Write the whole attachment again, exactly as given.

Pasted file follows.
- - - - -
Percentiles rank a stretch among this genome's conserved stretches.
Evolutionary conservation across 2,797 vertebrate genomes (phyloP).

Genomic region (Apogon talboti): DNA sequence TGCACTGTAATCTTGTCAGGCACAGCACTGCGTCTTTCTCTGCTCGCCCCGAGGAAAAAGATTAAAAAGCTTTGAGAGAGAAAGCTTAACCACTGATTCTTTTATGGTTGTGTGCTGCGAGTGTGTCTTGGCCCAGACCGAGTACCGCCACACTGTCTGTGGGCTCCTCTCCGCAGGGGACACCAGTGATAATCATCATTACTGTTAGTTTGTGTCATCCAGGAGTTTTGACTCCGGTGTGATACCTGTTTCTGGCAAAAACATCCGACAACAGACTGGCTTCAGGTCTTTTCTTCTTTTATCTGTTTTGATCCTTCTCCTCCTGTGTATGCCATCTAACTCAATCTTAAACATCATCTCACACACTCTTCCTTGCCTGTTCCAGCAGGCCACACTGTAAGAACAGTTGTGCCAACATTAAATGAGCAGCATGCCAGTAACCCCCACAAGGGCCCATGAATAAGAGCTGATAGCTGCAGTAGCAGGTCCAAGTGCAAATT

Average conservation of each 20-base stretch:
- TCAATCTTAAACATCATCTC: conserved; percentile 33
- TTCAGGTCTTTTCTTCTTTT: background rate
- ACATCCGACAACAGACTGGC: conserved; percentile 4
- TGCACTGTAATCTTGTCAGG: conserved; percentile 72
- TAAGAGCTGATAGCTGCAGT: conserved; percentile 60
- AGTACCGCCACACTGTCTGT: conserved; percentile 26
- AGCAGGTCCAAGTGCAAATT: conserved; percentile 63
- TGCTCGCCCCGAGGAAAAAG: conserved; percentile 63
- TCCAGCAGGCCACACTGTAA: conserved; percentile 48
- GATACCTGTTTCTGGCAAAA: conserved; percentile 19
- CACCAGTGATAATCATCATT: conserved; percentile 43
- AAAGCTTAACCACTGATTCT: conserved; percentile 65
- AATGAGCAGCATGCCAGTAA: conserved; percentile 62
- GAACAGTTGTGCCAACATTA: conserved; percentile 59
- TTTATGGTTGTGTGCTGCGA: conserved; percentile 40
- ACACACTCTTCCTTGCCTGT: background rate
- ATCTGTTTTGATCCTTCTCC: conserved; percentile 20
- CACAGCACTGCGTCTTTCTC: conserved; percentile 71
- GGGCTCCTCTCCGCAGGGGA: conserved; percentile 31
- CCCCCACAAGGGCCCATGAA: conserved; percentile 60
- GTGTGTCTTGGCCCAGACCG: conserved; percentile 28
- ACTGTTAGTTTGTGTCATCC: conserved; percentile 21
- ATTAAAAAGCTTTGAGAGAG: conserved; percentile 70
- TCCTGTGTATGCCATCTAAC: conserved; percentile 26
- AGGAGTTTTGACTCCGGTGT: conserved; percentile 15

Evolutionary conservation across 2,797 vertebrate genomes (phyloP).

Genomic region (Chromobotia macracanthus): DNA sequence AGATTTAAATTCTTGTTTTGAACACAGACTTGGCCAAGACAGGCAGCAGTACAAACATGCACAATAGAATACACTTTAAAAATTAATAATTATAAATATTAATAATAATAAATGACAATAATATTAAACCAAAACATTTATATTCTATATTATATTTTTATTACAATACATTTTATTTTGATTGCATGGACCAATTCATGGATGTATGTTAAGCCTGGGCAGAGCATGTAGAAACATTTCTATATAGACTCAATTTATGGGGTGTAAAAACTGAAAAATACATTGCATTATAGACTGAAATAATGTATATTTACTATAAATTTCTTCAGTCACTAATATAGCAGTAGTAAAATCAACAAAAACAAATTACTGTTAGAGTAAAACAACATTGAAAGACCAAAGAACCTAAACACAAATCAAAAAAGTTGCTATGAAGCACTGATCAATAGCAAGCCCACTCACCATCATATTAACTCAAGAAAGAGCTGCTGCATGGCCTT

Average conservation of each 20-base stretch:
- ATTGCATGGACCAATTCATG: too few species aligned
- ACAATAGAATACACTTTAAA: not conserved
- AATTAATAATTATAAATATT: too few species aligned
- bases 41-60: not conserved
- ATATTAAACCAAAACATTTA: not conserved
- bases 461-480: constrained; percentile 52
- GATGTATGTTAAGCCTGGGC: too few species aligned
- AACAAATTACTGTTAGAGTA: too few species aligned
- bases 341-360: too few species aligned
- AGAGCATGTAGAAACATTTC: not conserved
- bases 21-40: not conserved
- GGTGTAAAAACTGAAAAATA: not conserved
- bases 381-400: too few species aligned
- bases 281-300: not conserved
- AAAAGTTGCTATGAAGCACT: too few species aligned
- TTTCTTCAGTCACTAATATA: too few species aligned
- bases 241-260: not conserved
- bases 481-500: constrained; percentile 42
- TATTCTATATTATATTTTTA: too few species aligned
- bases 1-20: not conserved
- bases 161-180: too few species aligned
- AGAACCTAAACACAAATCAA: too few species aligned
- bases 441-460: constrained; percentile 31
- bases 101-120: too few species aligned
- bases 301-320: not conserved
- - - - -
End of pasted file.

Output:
Percentiles rank a stretch among this genome's conserved stretches.
Evolutionary conservation across 2,797 vertebrate genomes (phyloP).

Genomic region (Apogon talboti): DNA sequence TGCACTGTAATCTTGTCAGGCACAGCACTGCGTCTTTCTCTGCTCGCCCCGAGGAAAAAGATTAAAAAGCTTTGAGAGAGAAAGCTTAACCACTGATTCTTTTATGGTTGTGTGCTGCGAGTGTGTCTTGGCCCAGACCGAGTACCGCCACACTGTCTGTGGGCTCCTCTCCGCAGGGGACACCAGTGATAATCATCATTACTGTTAGTTTGTGTCATCCAGGAGTTTTGACTCCGGTGTGATACCTGTTTCTGGCAAAAACATCCGACAACAGACTGGCTTCAGGTCTTTTCTTCTTTTATCTGTTTTGATCCTTCTCCTCCTGTGTATGCCATCTAACTCAATCTTAAACATCATCTCACACACTCTTCCTTGCCTGTTCCAGCAGGCCACACTGTAAGAACAGTTGTGCCAACATTAAATGAGCAGCATGCCAGTAACCCCCACAAGGGCCCATGAATAAGAGCTGATAGCTGCAGTAGCAGGTCCAAGTGCAAATT

Average conservation of each 20-base stretch:
- TCAATCTTAAACATCATCTC: conserved; percentile 33
- TTCAGGTCTTTTCTTCTTTT: background rate
- ACATCCGACAACAGACTGGC: conserved; percentile 4
- TGCACTGTAATCTTGTCAGG: conserved; percentile 72
- TAAGAGCTGATAGCTGCAGT: conserved; percentile 60
- AGTACCGCCACACTGTCTGT: conserved; percentile 26
- AGCAGGTCCAAGTGCAAATT: conserved; percentile 63
- TGCTCGCCCCGAGGAAAAAG: conserved; percentile 63
- TCCAGCAGGCCACACTGTAA: conserved; percentile 48
- GATACCTGTTTCTGGCAAAA: conserved; percentile 19
- CACCAGTGATAATCATCATT: conserved; percentile 43
- AAAGCTTAACCACTGATTCT: conserved; percentile 65
- AATGAGCAGCATGCCAGTAA: conserved; percentile 62
- GAACAGTTGTGCCAACATTA: conserved; percentile 59
- TTTATGGTTGTGTGCTGCGA: conserved; percentile 40
- ACACACTCTTCCTTGCCTGT: background rate
- ATCTGTTTTGATCCTTCTCC: conserved; percentile 20
- CACAGCACTGCGTCTTTCTC: conserved; percentile 71
- GGGCTCCTCTCCGCAGGGGA: conserved; percentile 31
- CCCCCACAAGGGCCCATGAA: conserved; percentile 60
- GTGTGTCTTGGCCCAGACCG: conserved; percentile 28
- ACTGTTAGTTTGTGTCATCC: conserved; percentile 21
- ATTAAAAAGCTTTGAGAGAG: conserved; percentile 70
- TCCTGTGTATGCCATCTAAC: conserved; percentile 26
- AGGAGTTTTGACTCCGGTGT: conserved; percentile 15

Evolutionary conservation across 2,797 vertebrate genomes (phyloP).

Genomic region (Chromobotia macracanthus): DNA sequence AGATTTAAATTCTTGTTTTGAACACAGACTTGGCCAAGACAGGCAGCAGTACAAACATGCACAATAGAATACACTTTAAAAATTAATAATTATAAATATTAATAATAATAAATGACAATAATATTAAACCAAAACATTTATATTCTATATTATATTTTTATTACAATACATTTTATTTTGATTGCATGGACCAATTCATGGATGTATGTTAAGCCTGGGCAGAGCATGTAGAAACATTTCTATATAGACTCAATTTATGGGGTGTAAAAACTGAAAAATACATTGCATTATAGACTGAAATAATGTATATTTACTATAAATTTCTTCAGTCACTAATATAGCAGTAGTAAAATCAACAAAAACAAATTACTGTTAGAGTAAAACAACATTGAAAGACCAAAGAACCTAAACACAAATCAAAAAAGTTGCTATGAAGCACTGATCAATAGCAAGCCCACTCACCATCATATTAACTCAAGAAAGAGCTGCTGCATGGCCTT

Average conservation of each 20-base stretch:
- ATTGCATGGACCAATTCATG: too few species aligned
- ACAATAGAATACACTTTAAA: not conserved
- AATTAATAATTATAAATATT: too few species aligned
- bases 41-60: not conserved
- ATATTAAACCAAAACATTTA: not conserved
- bases 461-480: constrained; percentile 52
- GATGTATGTTAAGCCTGGGC: too few species aligned
- AACAAATTACTGTTAGAGTA: too few species aligned
- bases 341-360: too few species aligned
- AGAGCATGTAGAAACATTTC: not conserved
- bases 21-40: not conserved
- GGTGTAAAAACTGAAAAATA: not conserved
- bases 381-400: too few species aligned
- bases 281-300: not conserved
- AAAAGTTGCTATGAAGCACT: too few species aligned
- TTTCTTCAGTCACTAATATA: too few species aligned
- bases 241-260: not conserved
- bases 481-500: constrained; percentile 42
- TATTCTATATTATATTTTTA: too few species aligned
- bases 1-20: not conserved
- bases 161-180: too few species aligned
- AGAACCTAAACACAAATCAA: too few species aligned
- bases 441-460: constrained; percentile 31
- bases 101-120: too few species aligned
- bases 301-320: not conserved